Boxing Rematches Can Be A Funny Thing - Boxing News and Views

Boxing Rematches Can Be A Funny Thing

Made for the right reasons and under the right circumstances they can create a sense of hype similar to that of your favourite Hollywood blockbuster sequels.

Made for the wrong reasons and you could risk ruining the reputation of what was a classic first encounter or spitting out a second twelve round stinker nobody or their cat has any desire to see.

Luckily, more often than not, the stars will align and the boxing gods work their magic to create second encounters based solely on the sheer entertainment and quality offered first time round.

One such example in the recent news: Carl Frampton will once again go toe-to-toe with former champ Leo Santa Cruz.

In what has to be a top contender for ‘Fight of the Year’ thus far, ‘The Jackal’ and ‘The Earthquake’ tore each other up for twelve rounds straight, throwing a ridiculous amount of punches in an attempt to out-class the other undefeated fighter.

In the end, Frampton walked away with a shiny new belt around his waist, demolishing Santa Cruz’s perfect record in the process.

Still, despite Santa Cruz’s obvious reservations about which way the fight should have gone, this has served no ill-meaning in souring negotiations for a second fight, which was officially announced by Showtime, among other great match-ups, some 48 hours ago.

After a tremendous response to the news from fans it just goes to show that the best reason to put two warriors back in the same arena is simply that – to do it for the fans.

While the rematch with Santa Cruz has been met with nothing but praise, the idea of another potential rematch for Frampton has been met with some criticism.

Bury’s Scott Quigg has been advocating for a rematch with Frampton since their first fight back in February, which Quigg lost by split decision.

What makes the idea of this rematch much less alluring than our first example was that the fight failed to follow the predicted pattern set out by the media and the fighters themselves.

We were promised World War III.

What we got was six rounds of neither man committing to the action and six rounds of Quigg trying to play catch-up (Frampton took the first half of the fight on work rate).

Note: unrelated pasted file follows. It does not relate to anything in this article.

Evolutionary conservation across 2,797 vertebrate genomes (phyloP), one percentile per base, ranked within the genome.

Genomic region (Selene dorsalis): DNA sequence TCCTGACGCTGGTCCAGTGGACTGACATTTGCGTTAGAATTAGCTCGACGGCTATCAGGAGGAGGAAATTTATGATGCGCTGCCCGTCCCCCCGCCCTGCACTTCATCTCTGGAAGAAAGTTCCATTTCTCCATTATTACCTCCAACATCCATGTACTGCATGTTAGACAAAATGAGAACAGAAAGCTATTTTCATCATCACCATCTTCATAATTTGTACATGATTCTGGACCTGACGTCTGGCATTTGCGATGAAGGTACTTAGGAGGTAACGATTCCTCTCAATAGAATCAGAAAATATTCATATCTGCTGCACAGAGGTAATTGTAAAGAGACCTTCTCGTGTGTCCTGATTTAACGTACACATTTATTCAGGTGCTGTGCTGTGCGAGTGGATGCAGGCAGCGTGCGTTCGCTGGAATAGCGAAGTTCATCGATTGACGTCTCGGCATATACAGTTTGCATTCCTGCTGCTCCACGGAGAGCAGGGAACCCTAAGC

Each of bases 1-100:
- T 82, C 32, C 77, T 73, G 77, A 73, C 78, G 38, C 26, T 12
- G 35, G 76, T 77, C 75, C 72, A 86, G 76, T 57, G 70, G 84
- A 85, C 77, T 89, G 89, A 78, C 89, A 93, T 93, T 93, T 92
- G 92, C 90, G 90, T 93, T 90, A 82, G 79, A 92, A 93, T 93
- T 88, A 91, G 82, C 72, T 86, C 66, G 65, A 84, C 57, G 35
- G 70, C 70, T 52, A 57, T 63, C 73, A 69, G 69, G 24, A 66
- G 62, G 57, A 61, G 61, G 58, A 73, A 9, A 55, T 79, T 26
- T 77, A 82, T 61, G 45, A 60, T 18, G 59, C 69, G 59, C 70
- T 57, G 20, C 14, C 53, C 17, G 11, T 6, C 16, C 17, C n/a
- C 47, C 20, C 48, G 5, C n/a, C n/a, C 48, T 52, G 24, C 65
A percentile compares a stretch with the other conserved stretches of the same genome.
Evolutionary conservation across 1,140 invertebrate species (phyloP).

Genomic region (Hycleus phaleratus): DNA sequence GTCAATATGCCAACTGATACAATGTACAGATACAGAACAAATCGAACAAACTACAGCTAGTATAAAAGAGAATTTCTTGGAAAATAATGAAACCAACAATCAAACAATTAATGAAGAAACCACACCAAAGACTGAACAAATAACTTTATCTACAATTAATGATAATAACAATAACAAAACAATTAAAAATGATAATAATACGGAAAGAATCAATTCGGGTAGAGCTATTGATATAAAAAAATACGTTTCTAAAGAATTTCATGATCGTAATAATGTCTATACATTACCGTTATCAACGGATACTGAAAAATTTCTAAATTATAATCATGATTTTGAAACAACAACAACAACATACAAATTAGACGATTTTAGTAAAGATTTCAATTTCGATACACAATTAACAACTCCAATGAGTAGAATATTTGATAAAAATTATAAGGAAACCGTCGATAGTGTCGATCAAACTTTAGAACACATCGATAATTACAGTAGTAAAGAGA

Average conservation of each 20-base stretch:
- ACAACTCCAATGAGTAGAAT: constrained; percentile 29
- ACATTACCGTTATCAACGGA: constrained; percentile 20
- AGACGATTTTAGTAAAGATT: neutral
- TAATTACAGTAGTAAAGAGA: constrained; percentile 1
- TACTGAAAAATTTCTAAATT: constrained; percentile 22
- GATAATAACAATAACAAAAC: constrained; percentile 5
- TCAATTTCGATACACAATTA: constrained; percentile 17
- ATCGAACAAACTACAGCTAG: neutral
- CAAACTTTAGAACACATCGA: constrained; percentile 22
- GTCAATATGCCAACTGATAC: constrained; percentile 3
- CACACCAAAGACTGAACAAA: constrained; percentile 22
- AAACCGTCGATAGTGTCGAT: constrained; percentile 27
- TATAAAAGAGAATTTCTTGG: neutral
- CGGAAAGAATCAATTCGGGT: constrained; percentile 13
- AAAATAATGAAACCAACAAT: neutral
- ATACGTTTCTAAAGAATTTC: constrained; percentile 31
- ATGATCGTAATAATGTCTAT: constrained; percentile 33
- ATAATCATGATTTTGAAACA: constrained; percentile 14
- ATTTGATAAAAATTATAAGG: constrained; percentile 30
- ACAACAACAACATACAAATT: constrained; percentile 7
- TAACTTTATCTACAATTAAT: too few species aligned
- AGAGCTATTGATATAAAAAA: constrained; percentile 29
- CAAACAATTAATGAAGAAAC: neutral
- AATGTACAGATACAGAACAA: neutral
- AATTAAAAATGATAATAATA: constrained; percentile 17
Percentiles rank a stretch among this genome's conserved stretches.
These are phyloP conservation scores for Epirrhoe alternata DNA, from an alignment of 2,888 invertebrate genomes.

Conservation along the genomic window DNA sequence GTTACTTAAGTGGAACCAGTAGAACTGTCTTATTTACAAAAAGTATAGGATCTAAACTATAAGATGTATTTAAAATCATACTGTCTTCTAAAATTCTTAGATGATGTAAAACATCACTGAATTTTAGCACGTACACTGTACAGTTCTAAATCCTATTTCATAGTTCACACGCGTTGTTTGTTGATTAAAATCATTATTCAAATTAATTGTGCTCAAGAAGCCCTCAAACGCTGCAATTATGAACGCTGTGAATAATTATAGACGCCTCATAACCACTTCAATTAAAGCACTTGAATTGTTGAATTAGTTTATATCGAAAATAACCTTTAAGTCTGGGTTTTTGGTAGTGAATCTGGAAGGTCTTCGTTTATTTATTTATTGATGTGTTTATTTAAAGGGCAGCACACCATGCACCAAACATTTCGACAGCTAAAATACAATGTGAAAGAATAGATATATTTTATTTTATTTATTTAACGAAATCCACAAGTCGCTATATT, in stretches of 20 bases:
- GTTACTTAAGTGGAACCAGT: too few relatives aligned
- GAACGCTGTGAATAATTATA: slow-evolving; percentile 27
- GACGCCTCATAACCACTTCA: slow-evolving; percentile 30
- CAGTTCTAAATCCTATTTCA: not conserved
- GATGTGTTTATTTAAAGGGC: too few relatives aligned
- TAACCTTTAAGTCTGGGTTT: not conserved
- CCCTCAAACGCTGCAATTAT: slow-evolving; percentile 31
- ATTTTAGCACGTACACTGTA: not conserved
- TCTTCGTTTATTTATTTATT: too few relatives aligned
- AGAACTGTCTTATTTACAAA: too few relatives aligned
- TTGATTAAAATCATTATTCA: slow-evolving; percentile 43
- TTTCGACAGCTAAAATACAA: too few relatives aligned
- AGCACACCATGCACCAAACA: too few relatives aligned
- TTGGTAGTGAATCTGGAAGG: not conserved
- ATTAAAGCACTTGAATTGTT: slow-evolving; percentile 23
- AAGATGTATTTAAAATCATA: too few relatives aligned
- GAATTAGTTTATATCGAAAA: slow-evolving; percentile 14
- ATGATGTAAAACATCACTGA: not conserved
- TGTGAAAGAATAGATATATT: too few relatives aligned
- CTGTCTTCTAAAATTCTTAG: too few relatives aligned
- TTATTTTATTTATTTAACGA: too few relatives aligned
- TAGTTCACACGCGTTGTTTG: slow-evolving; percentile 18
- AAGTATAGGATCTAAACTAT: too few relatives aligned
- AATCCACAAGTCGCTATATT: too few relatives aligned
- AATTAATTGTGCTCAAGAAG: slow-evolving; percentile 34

It was a boring affair to be quite honest, which is such a shame because in the rounds Quigg finally decided to put his foot on the gas he managed to rock Frampton.

The only way a rematch like this would work, both critically and financially, is if both men let their fists fly for twelve rounds, as Frampton and Santa Cruz did, and at least attempt to fix the damage caused by their first bout.

Unfortunately, this may not be enough to sell tickets or pay-per-view buys based on their last performances together. It’s looking dead in the water.

In this case, perhaps it’s for the best.

Speaking of ‘dead in the water’, another questionably motivated rematch is the now moot world heavyweight title fight between Wladimir Klitschko and Tyson Fury.

This, along with a Frampton/Quigg second outing, falls into the latter category described above. Despite the media frenzy at the upset result, nobody was kicking down doors for tickets to this sequel.

The first fight was about as boring of a heavyweight title fight we’ve ever had. Klitshcko looked hesitant and fearful, Fury over-working his long jab and too eager to tie up on the inside.

Who needs to see that again?

Granted there remains the aura of intrigue as to whether Klitschko merely had an off night, on top of contractual reasons, but if we were to get an exact replica of what we had first time round, this one could do with staying buried.

I could go on forever about the classic rivalries that have produced numerous rematches and sagas: Gatti/Ward, Pacquiao/Marquez, Ali/Norton.

These episodes of boxing history all share the same bond. They weren’t about contracts, they weren’t about money. They were about settling scores and putting on a show.

Simple as that. To me, that’s what boxing need more of nowadays.

Politics and negotiation will always try to get in the way, but in the end nobody remembers who got paid what or who got to walk to the ring first.

We remember the fight. That is the memory that will endure.

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